Mansfield park, p.34
Mansfield Park, p.34Jane Austen
Edmund had great things to hear on his return. Many surprises wereawaiting him. The first that occurred was not least in interest: theappearance of Henry Crawford and his sister walking together through thevillage as he rode into it. He had concluded--he had meant them to befar distant. His absence had been extended beyond a fortnight purposelyto avoid Miss Crawford. He was returning to Mansfield with spirits readyto feed on melancholy remembrances, and tender associations, when herown fair self was before him, leaning on her brother's arm, and he foundhimself receiving a welcome, unquestionably friendly, from the womanwhom, two moments before, he had been thinking of as seventy miles off,and as farther, much farther, from him in inclination than any distancecould express.
Her reception of him was of a sort which he could not have hopedfor, had he expected to see her. Coming as he did from such a purportfulfilled as had taken him away, he would have expected anything ratherthan a look of satisfaction, and words of simple, pleasant meaning.It was enough to set his heart in a glow, and to bring him home in theproperest state for feeling the full value of the other joyful surprisesat hand.
William's promotion, with all its particulars, he was soon master of;and with such a secret provision of comfort within his own breast tohelp the joy, he found in it a source of most gratifying sensation andunvarying cheerfulness all dinner-time.
After dinner, when he and his father were alone, he had Fanny's history;and then all the great events of the last fortnight, and the presentsituation of matters at Mansfield were known to him.
Fanny suspected what was going on. They sat so much longer than usual inthe dining-parlour, that she was sure they must be talking of her; andwhen tea at last brought them away, and she was to be seen by Edmundagain, she felt dreadfully guilty. He came to her, sat down by her, tookher hand, and pressed it kindly; and at that moment she thought that,but for the occupation and the scene which the tea-things afforded, shemust have betrayed her emotion in some unpardonable excess.
He was not intending, however, by such action, to be conveying to herthat unqualified approbation and encouragement which her hopes drewfrom it. It was designed only to express his participation in all thatinterested her, and to tell her that he had been hearing what quickenedevery feeling of affection. He was, in fact, entirely on his father'sside of the question. His surprise was not so great as his father's ather refusing Crawford, because, so far from supposing her to considerhim with anything like a preference, he had always believed it tobe rather the reverse, and could imagine her to be taken perfectlyunprepared, but Sir Thomas could not regard the connexion as moredesirable than he did. It had every recommendation to him; and whilehonouring her for what she had done under the influence of her presentindifference, honouring her in rather stronger terms than Sir Thomascould quite echo, he was most earnest in hoping, and sanguine inbelieving, that it would be a match at last, and that, united by mutualaffection, it would appear that their dispositions were as exactlyfitted to make them blessed in each other, as he was now beginningseriously to consider them. Crawford had been too precipitate. He hadnot given her time to attach herself. He had begun at the wrong end.With such powers as his, however, and such a disposition as hers, Edmundtrusted that everything would work out a happy conclusion. Meanwhile,he saw enough of Fanny's embarrassment to make him scrupulously guardagainst exciting it a second time, by any word, or look, or movement.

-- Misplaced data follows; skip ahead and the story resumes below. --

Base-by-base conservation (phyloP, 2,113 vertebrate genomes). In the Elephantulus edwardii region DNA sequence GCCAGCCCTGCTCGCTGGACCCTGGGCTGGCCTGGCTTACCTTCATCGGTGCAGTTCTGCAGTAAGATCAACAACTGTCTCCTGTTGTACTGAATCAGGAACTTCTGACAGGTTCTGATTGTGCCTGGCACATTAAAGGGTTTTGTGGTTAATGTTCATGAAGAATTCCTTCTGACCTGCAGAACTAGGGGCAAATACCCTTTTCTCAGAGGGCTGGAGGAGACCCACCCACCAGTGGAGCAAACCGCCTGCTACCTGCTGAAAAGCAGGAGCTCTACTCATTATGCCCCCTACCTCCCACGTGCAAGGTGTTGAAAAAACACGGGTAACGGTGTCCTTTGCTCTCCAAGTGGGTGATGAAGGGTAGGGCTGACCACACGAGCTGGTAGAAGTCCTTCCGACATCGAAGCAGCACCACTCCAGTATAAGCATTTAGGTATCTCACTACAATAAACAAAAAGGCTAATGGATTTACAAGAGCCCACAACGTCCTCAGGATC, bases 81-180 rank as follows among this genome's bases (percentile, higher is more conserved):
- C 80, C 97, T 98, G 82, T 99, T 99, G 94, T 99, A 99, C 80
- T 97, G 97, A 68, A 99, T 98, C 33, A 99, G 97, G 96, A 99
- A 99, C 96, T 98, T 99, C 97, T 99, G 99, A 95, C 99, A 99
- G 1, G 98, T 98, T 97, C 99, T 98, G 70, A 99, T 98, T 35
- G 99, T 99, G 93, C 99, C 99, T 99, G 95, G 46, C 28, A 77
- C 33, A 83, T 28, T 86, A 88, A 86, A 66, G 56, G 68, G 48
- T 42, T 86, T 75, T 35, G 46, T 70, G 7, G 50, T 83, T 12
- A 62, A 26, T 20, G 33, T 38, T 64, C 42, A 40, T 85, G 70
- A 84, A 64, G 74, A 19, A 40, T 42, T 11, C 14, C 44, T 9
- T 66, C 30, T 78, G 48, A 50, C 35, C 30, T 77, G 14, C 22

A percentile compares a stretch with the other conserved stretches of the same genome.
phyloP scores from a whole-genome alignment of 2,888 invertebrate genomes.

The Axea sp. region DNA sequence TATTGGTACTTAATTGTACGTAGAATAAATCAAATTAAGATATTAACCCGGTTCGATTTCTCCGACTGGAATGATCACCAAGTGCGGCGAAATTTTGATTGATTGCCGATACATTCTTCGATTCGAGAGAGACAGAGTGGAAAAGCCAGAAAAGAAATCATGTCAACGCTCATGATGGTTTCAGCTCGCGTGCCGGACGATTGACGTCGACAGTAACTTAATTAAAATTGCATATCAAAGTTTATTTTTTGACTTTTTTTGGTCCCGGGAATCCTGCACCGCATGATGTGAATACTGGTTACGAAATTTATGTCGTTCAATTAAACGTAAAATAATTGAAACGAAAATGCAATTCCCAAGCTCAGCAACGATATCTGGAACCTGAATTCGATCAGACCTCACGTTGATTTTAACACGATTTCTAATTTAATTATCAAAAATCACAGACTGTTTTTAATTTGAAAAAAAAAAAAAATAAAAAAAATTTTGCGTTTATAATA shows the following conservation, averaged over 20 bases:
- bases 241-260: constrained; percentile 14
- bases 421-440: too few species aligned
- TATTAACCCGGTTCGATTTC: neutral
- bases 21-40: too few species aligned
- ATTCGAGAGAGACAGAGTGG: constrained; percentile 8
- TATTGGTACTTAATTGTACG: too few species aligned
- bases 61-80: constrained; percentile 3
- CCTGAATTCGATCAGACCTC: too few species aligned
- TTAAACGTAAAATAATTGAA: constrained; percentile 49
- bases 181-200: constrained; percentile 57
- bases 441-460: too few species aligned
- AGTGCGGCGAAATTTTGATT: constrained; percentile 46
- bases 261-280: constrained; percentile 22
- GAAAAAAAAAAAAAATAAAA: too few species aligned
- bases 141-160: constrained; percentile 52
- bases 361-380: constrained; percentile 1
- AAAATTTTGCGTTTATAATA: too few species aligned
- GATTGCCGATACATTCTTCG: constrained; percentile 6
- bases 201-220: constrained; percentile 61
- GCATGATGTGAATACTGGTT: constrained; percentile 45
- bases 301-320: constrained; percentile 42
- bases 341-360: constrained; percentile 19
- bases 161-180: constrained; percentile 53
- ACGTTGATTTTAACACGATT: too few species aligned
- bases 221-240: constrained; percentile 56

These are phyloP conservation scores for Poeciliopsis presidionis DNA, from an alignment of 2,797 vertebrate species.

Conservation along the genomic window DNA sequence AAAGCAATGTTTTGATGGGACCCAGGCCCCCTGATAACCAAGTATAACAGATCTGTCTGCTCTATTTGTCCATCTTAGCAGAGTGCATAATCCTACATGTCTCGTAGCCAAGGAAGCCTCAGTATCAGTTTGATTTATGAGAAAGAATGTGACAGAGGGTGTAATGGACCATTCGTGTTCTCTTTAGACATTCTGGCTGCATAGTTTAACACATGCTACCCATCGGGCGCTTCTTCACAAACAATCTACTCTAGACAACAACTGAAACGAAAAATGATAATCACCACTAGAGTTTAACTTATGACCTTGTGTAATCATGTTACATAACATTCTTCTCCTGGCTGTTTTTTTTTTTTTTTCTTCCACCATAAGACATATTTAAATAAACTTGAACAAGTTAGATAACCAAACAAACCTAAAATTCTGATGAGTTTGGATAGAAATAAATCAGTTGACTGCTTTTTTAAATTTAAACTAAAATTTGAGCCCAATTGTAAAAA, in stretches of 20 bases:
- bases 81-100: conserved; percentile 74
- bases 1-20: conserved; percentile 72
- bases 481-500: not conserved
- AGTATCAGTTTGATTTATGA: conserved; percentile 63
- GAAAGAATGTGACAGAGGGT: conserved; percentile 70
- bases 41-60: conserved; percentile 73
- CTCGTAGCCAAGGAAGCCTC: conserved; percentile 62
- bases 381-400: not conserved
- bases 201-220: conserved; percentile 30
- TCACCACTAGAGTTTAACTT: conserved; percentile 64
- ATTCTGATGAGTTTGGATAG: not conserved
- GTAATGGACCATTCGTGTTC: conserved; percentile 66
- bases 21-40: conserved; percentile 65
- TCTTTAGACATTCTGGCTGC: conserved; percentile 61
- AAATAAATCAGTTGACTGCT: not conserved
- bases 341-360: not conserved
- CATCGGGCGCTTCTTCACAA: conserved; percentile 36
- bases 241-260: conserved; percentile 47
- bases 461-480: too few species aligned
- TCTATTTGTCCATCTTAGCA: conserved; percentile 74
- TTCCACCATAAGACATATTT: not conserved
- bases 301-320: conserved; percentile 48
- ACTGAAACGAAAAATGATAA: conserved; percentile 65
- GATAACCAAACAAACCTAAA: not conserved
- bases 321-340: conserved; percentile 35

Crawford called the next day, and on the score of Edmund's return, SirThomas felt himself more than licensed to ask him to stay dinner; it wasreally a necessary compliment. He staid of course, and Edmund had thenample opportunity for observing how he sped with Fanny, and what degreeof immediate encouragement for him might be extracted from her manners;and it was so little, so very, very little--every chance, everypossibility of it, resting upon her embarrassment only; if there wasnot hope in her confusion, there was hope in nothing else--that he wasalmost ready to wonder at his friend's perseverance. Fanny was worth itall; he held her to be worth every effort of patience, every exertion ofmind, but he did not think he could have gone on himself with any womanbreathing, without something more to warm his courage than his eyescould discern in hers. He was very willing to hope that Crawford sawclearer, and this was the most comfortable conclusion for his friendthat he could come to from all that he observed to pass before, and at,and after dinner.
In the evening a few circumstances occurred which he thought morepromising. When he and Crawford walked into the drawing-room, his motherand Fanny were sitting as intently and silently at work as if therewere nothing else to care for. Edmund could not help noticing theirapparently deep tranquillity.
"We have not been so silent all the time," replied his mother. "Fannyhas been reading to me, and only put the book down upon hearing youcoming." And sure enough there was a book on the table which had the airof being very recently closed: a volume of Shakespeare. "She oftenreads to me out of those books; and she was in the middle of a veryfine speech of that man's--what's his name, Fanny?--when we heard yourfootsteps."